Crowe may have inadvertently saved himself at least some trouble with the Court by deactivating his account rather than deleting it. This duty to preserve evidence in litigation extends to social media information and is triggered when a party reasonably foresees that evidence may be relevant to issues in litigation. As soon as he placed the source of his injuries at issue, Crowe triggered the duty to preserve. Deleting relevant social media data can result in sanctions against the deleting party because the information is not recoverable, which implicates spoliation of evidence issues. In contrast, Crowe’s Facebook data was still accessible upon a simple re-login.The court won't offer Crowe much sympathy in the future, but it's not likely to pursue sanctions. That's about all there is in terms of good news. The effort made to hide the evidence doesn't make Crowe look any less guilty. Social media platforms are bad places to do bad things. Even swift deletions can be recovered with timely court orders and an internet's worth of cached pages and third-party content aggregators often assures that deleted postings will live on in one form or another.
by Tim Cushing
Thu, May 21st 2015 2:51pm
It really shouldn't take a judge's order to make this clear to law enforcement officers: a citizen invoking their rights isn't doing anything illegal, suspicious or otherwise signalling an involvement in criminal activity. These are simply their rights and they can choose to assert (or waive) them as they see fit.
But that's what it takes, because almost anything that isn't an immediate capitulation to a law enforcement officer's demands is often met with dubious actions, arrests and deployment of force.
Deborah Barker was arrested for methamphetamine possession after an Oregon police officer performed a warrantless search of the contents of her purse. Her motion to suppress was denied by a lower court, but the state appeals court found otherwise.
From the ruling:
Defendant was a passenger in a truck driven by her husband, which was stopped by Oregon State Police Trooper Ratliff on suspicion of driving while intoxicated. Ratliff noticed that defendant’s husband was “overly nervous” and that there was a bottle of alcohol on the seat, as well as many knives, lighters, and trash in the truck.We'll stop right here and discuss a couple of things.
A ten-minute search turned up nothing, save for two cell phones. The interior of the car was “spotless” and had no other personal effects, which the officers believed was suggestive of the car being a “trap car” used for drug trafficking.You can't win. But you can try to even the odds.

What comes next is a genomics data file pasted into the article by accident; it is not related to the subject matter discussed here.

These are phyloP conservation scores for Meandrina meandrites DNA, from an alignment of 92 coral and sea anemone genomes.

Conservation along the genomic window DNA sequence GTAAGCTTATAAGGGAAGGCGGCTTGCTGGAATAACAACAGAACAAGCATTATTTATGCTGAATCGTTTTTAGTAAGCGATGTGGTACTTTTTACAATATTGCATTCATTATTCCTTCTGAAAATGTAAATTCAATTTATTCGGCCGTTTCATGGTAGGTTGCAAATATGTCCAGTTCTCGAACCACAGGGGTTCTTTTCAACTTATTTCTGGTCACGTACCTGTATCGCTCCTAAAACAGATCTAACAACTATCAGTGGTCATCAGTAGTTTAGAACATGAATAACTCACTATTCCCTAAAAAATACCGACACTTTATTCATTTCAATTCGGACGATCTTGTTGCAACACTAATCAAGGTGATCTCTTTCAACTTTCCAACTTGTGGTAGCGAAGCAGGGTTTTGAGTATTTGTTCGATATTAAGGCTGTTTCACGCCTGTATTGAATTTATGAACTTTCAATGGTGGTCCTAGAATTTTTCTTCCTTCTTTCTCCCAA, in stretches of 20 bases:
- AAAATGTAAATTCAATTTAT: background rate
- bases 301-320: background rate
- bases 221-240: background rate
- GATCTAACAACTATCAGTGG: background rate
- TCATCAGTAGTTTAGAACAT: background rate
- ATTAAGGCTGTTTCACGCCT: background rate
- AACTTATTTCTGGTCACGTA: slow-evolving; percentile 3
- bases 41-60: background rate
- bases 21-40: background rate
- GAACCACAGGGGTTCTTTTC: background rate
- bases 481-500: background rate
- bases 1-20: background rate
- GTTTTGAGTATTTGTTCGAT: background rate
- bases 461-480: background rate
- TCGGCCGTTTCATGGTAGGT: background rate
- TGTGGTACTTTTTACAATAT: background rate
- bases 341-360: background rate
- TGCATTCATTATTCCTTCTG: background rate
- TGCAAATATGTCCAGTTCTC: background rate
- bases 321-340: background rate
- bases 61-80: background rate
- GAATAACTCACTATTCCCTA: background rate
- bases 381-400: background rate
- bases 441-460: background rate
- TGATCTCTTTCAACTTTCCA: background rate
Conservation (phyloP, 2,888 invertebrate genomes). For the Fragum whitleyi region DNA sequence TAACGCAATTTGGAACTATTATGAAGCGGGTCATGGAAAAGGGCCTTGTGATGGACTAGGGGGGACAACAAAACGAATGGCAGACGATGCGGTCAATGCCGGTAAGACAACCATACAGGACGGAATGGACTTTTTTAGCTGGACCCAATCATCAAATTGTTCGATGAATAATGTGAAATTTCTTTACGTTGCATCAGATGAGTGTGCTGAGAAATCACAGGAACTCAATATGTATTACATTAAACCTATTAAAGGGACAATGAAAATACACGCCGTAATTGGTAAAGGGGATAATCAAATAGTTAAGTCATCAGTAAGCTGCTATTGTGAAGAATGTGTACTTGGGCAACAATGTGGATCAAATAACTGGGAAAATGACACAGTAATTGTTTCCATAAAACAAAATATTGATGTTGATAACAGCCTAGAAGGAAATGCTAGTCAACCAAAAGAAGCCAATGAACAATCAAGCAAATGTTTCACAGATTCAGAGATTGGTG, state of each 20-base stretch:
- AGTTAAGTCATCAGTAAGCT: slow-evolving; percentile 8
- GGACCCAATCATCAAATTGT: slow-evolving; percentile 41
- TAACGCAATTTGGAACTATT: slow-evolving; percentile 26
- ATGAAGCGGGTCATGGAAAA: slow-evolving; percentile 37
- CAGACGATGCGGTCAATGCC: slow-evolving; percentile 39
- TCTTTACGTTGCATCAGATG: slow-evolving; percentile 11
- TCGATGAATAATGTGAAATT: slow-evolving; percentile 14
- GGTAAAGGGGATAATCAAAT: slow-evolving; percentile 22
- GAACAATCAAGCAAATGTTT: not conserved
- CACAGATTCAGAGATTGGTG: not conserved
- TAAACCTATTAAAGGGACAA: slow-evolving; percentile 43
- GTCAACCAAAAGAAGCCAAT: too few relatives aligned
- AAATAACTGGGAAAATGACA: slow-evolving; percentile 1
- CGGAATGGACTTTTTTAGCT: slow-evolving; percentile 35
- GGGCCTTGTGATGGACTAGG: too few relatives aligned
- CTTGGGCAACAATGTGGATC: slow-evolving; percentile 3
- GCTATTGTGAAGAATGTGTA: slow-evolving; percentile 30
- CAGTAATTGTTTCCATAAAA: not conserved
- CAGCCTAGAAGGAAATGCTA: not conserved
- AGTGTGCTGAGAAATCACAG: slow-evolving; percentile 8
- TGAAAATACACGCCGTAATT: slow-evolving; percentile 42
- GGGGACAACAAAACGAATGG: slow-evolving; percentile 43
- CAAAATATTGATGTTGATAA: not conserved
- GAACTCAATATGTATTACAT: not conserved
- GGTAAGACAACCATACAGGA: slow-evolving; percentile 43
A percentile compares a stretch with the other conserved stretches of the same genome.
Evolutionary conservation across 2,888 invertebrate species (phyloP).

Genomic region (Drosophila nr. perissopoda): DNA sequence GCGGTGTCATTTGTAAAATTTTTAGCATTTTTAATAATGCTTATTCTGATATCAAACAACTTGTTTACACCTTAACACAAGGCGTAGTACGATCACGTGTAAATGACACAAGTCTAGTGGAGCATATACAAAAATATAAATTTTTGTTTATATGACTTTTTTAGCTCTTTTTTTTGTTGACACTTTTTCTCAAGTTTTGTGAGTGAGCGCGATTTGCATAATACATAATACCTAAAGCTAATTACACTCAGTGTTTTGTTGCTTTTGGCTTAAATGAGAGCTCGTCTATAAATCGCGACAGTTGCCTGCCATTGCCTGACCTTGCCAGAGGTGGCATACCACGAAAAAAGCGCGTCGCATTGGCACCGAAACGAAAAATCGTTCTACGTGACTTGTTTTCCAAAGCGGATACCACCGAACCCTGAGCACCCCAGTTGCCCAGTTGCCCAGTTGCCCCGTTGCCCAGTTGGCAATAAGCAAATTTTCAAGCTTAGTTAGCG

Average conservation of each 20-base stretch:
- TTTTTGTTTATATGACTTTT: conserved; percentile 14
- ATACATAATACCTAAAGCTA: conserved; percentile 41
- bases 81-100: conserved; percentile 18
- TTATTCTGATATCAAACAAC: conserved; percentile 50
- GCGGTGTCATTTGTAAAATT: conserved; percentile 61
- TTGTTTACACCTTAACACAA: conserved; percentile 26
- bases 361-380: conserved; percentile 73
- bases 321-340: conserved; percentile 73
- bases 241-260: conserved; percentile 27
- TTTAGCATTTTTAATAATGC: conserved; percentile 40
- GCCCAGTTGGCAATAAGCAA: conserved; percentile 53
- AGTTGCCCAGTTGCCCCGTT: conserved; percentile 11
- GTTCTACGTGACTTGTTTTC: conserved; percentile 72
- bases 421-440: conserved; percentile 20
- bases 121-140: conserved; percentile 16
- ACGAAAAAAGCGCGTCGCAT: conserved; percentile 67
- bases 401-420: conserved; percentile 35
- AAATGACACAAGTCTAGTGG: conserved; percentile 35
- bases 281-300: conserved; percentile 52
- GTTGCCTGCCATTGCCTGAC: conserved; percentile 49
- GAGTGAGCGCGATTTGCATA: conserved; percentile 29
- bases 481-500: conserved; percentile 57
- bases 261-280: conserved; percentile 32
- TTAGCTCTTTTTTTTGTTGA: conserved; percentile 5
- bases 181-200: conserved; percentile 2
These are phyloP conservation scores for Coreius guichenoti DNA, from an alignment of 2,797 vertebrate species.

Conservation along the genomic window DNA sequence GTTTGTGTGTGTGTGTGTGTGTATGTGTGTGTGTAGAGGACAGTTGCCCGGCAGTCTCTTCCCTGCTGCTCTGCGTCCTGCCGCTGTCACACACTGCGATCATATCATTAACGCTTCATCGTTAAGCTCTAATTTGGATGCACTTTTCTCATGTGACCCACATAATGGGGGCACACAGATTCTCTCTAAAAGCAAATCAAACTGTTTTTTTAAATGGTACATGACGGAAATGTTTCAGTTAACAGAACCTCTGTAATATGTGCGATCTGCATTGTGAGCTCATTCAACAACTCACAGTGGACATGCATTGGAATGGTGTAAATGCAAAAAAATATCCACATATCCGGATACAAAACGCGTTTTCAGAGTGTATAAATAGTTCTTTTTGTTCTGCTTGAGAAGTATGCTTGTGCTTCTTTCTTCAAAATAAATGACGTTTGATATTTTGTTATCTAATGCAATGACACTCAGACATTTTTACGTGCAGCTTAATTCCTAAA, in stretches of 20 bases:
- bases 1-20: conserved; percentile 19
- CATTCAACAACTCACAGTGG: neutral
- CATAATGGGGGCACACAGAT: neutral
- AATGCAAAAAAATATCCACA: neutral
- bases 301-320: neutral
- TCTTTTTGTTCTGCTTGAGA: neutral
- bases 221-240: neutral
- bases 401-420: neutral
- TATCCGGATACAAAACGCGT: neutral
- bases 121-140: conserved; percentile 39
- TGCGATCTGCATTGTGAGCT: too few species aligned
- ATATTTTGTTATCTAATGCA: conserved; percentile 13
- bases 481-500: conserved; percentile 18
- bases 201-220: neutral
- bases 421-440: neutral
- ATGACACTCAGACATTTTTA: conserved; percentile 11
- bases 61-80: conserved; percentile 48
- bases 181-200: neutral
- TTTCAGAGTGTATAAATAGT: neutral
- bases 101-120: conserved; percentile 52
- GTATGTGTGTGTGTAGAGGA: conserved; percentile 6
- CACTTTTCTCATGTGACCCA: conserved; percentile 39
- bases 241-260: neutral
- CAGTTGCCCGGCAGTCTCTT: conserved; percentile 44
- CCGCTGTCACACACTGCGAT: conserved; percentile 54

Defendant was wearing a dress, and Ratliff did not believe she had any weapons in her pockets. Ratliff asked defendant if she had any weapons in her purse, and defendant replied, “I don’t want you to search my purse.”The officer asked her to place the purse on the hood of the vehicle for "safety" reasons. (Not completely unreasonable, considering Barker hadn't answered one way or the other on the question about whether the purse held a weapon.) It fell open a little, exposing a small, gray scale. This led to the assumption of the probable cause needed to effect an arrest of Barker, combined with Barker's appearance ("leathery") and "drug history."
Ratliff went on to note that the “innocent motoring public doesn’t generally have those indicators. They don’t get out of the vehicle and tuck their purse tightly with them and immediately refuse search.”The lower court bought Ratliff's arguments and refused to suppress the fruits of the warrantless search. The appeals court, however, looked at each element the state claimed added up to permission to warrantlessly search Barker's purse and found them all wanting -- those being Barker's history of drug use, the vehicle's appearance, Barker's appearance ("leathery," clenched teeth), dilated pupils, in possession of a small scale and refusing to allow an officer to search her purse.
As we have previously held, the mere fact that a defendant has a history of drug use does not provide an officer with reasonable suspicion to stop a defendant, let alone probable cause to search or arrest.Finally, it addresses the claim that Barker's control of her purse was yet another factor contributing to her apparent guilt.
For similar reasons, defendant’s inability to remain still and dilated pupils also contribute little to establishing probable cause.
[T]he record in this case lacks evidence to support an objectively reasonable inference that, even if the scale was used in connection with controlled substances, it was more likely than not that defendant was in current possession of controlled substances, as residue on the scale or otherwise.
The state argues that “[t]he strongest indicator that defendant was in possession of drugs was her conduct towards her purse.”But that's completely wrong, according to the court. It's not a "strong indicator." It's an assertion of rights.
When an individual seeks to protect an item and openly asserts his or her privacy rights, that behavior and assertion is neither innately shifty nor sinister—rather, it is constitutionally protected. And, “[a]llowing the police to conduct a search on the basis of the assertion of a privacy right would render the so-called right nugatory.” State v. Brown, 110…
Although furtive behavior may contribute to probable cause, asserting a constitutionally protected privacy right cannot. Defendant’s protective behavior to safeguard the privacy of her purse and her statement that she did not want it searched are not properly considered as part of the totality of the circumstances and may not contribute to probable cause.In short (and as summed up in a footnote), police cannot use someone's constitutionally-protected right to refuse a search as probable cause to justify a search. The ruling is reversed and remanded and the police are now in the same position they were before they performed the warrantless search: looking at someone they want to arrest but without the probable cause to do so. And now it's so much worse because the officer knows Barker was in possession of a controlled substance but can't do anything about it. With the evidence suppressed, the single possession charge resulting from this arrest no longer exists.